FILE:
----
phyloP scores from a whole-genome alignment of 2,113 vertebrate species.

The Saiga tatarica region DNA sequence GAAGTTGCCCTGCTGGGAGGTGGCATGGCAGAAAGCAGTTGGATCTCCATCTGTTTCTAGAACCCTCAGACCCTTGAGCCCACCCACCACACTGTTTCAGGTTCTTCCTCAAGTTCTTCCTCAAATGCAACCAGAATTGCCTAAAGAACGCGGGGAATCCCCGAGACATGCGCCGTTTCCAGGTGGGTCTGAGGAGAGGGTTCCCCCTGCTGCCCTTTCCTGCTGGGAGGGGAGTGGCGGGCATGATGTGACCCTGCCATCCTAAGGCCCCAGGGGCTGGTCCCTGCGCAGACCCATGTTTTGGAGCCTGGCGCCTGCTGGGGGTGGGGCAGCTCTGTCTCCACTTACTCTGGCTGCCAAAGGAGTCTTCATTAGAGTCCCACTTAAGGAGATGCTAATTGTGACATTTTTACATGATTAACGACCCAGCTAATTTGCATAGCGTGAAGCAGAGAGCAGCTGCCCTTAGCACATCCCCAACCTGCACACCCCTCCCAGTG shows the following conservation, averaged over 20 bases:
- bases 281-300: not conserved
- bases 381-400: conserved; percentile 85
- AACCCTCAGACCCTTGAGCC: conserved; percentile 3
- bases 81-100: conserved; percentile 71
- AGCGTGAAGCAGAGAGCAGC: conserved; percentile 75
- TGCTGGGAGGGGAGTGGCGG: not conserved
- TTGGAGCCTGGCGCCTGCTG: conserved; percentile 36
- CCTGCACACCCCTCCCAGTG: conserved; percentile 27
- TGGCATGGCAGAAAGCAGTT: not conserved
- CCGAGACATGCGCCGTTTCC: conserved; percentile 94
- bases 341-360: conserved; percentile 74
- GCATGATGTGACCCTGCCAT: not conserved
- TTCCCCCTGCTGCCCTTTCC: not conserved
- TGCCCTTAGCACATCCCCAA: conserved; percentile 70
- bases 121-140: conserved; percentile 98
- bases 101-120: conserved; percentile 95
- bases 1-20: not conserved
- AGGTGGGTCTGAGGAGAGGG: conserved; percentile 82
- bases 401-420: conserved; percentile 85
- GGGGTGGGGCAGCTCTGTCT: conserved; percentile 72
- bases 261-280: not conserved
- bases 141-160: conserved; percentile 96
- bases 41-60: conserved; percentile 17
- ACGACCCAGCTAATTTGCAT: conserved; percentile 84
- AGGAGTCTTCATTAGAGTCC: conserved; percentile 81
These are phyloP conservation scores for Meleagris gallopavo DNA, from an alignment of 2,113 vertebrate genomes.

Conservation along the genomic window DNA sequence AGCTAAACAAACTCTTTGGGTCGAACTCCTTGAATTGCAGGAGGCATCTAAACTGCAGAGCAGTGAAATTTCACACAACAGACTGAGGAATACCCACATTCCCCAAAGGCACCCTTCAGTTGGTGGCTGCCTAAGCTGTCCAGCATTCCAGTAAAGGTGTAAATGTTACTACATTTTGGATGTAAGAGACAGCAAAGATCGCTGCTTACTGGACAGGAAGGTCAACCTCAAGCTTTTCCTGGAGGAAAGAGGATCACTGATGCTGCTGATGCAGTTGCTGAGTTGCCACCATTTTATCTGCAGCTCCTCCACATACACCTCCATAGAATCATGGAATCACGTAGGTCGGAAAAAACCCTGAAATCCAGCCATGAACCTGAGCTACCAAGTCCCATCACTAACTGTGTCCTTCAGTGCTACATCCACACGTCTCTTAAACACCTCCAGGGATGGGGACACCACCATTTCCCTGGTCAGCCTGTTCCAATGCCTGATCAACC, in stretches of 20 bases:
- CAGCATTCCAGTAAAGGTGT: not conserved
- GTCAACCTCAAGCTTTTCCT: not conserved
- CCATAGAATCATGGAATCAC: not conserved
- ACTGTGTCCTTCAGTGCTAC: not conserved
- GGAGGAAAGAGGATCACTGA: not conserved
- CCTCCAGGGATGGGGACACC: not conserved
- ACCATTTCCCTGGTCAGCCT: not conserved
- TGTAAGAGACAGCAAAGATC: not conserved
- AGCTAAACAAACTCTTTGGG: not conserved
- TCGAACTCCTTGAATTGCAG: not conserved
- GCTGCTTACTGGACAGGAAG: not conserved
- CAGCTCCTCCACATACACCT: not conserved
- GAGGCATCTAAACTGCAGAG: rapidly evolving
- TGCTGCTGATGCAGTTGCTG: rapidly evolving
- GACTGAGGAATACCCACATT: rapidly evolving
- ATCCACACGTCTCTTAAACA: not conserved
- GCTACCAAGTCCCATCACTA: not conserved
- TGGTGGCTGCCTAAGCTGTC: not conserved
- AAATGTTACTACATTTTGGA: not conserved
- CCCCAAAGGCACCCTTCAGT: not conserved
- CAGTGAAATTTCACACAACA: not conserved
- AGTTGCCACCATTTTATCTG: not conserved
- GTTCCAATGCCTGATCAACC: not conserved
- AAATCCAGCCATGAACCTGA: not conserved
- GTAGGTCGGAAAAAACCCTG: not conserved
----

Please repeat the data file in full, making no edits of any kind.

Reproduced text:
phyloP scores from a whole-genome alignment of 2,113 vertebrate species.

The Saiga tatarica region DNA sequence GAAGTTGCCCTGCTGGGAGGTGGCATGGCAGAAAGCAGTTGGATCTCCATCTGTTTCTAGAACCCTCAGACCCTTGAGCCCACCCACCACACTGTTTCAGGTTCTTCCTCAAGTTCTTCCTCAAATGCAACCAGAATTGCCTAAAGAACGCGGGGAATCCCCGAGACATGCGCCGTTTCCAGGTGGGTCTGAGGAGAGGGTTCCCCCTGCTGCCCTTTCCTGCTGGGAGGGGAGTGGCGGGCATGATGTGACCCTGCCATCCTAAGGCCCCAGGGGCTGGTCCCTGCGCAGACCCATGTTTTGGAGCCTGGCGCCTGCTGGGGGTGGGGCAGCTCTGTCTCCACTTACTCTGGCTGCCAAAGGAGTCTTCATTAGAGTCCCACTTAAGGAGATGCTAATTGTGACATTTTTACATGATTAACGACCCAGCTAATTTGCATAGCGTGAAGCAGAGAGCAGCTGCCCTTAGCACATCCCCAACCTGCACACCCCTCCCAGTG shows the following conservation, averaged over 20 bases:
- bases 281-300: not conserved
- bases 381-400: conserved; percentile 85
- AACCCTCAGACCCTTGAGCC: conserved; percentile 3
- bases 81-100: conserved; percentile 71
- AGCGTGAAGCAGAGAGCAGC: conserved; percentile 75
- TGCTGGGAGGGGAGTGGCGG: not conserved
- TTGGAGCCTGGCGCCTGCTG: conserved; percentile 36
- CCTGCACACCCCTCCCAGTG: conserved; percentile 27
- TGGCATGGCAGAAAGCAGTT: not conserved
- CCGAGACATGCGCCGTTTCC: conserved; percentile 94
- bases 341-360: conserved; percentile 74
- GCATGATGTGACCCTGCCAT: not conserved
- TTCCCCCTGCTGCCCTTTCC: not conserved
- TGCCCTTAGCACATCCCCAA: conserved; percentile 70
- bases 121-140: conserved; percentile 98
- bases 101-120: conserved; percentile 95
- bases 1-20: not conserved
- AGGTGGGTCTGAGGAGAGGG: conserved; percentile 82
- bases 401-420: conserved; percentile 85
- GGGGTGGGGCAGCTCTGTCT: conserved; percentile 72
- bases 261-280: not conserved
- bases 141-160: conserved; percentile 96
- bases 41-60: conserved; percentile 17
- ACGACCCAGCTAATTTGCAT: conserved; percentile 84
- AGGAGTCTTCATTAGAGTCC: conserved; percentile 81
These are phyloP conservation scores for Meleagris gallopavo DNA, from an alignment of 2,113 vertebrate genomes.

Conservation along the genomic window DNA sequence AGCTAAACAAACTCTTTGGGTCGAACTCCTTGAATTGCAGGAGGCATCTAAACTGCAGAGCAGTGAAATTTCACACAACAGACTGAGGAATACCCACATTCCCCAAAGGCACCCTTCAGTTGGTGGCTGCCTAAGCTGTCCAGCATTCCAGTAAAGGTGTAAATGTTACTACATTTTGGATGTAAGAGACAGCAAAGATCGCTGCTTACTGGACAGGAAGGTCAACCTCAAGCTTTTCCTGGAGGAAAGAGGATCACTGATGCTGCTGATGCAGTTGCTGAGTTGCCACCATTTTATCTGCAGCTCCTCCACATACACCTCCATAGAATCATGGAATCACGTAGGTCGGAAAAAACCCTGAAATCCAGCCATGAACCTGAGCTACCAAGTCCCATCACTAACTGTGTCCTTCAGTGCTACATCCACACGTCTCTTAAACACCTCCAGGGATGGGGACACCACCATTTCCCTGGTCAGCCTGTTCCAATGCCTGATCAACC, in stretches of 20 bases:
- CAGCATTCCAGTAAAGGTGT: not conserved
- GTCAACCTCAAGCTTTTCCT: not conserved
- CCATAGAATCATGGAATCAC: not conserved
- ACTGTGTCCTTCAGTGCTAC: not conserved
- GGAGGAAAGAGGATCACTGA: not conserved
- CCTCCAGGGATGGGGACACC: not conserved
- ACCATTTCCCTGGTCAGCCT: not conserved
- TGTAAGAGACAGCAAAGATC: not conserved
- AGCTAAACAAACTCTTTGGG: not conserved
- TCGAACTCCTTGAATTGCAG: not conserved
- GCTGCTTACTGGACAGGAAG: not conserved
- CAGCTCCTCCACATACACCT: not conserved
- GAGGCATCTAAACTGCAGAG: rapidly evolving
- TGCTGCTGATGCAGTTGCTG: rapidly evolving
- GACTGAGGAATACCCACATT: rapidly evolving
- ATCCACACGTCTCTTAAACA: not conserved
- GCTACCAAGTCCCATCACTA: not conserved
- TGGTGGCTGCCTAAGCTGTC: not conserved
- AAATGTTACTACATTTTGGA: not conserved
- CCCCAAAGGCACCCTTCAGT: not conserved
- CAGTGAAATTTCACACAACA: not conserved
- AGTTGCCACCATTTTATCTG: not conserved
- GTTCCAATGCCTGATCAACC: not conserved
- AAATCCAGCCATGAACCTGA: not conserved
- GTAGGTCGGAAAAAACCCTG: not conserved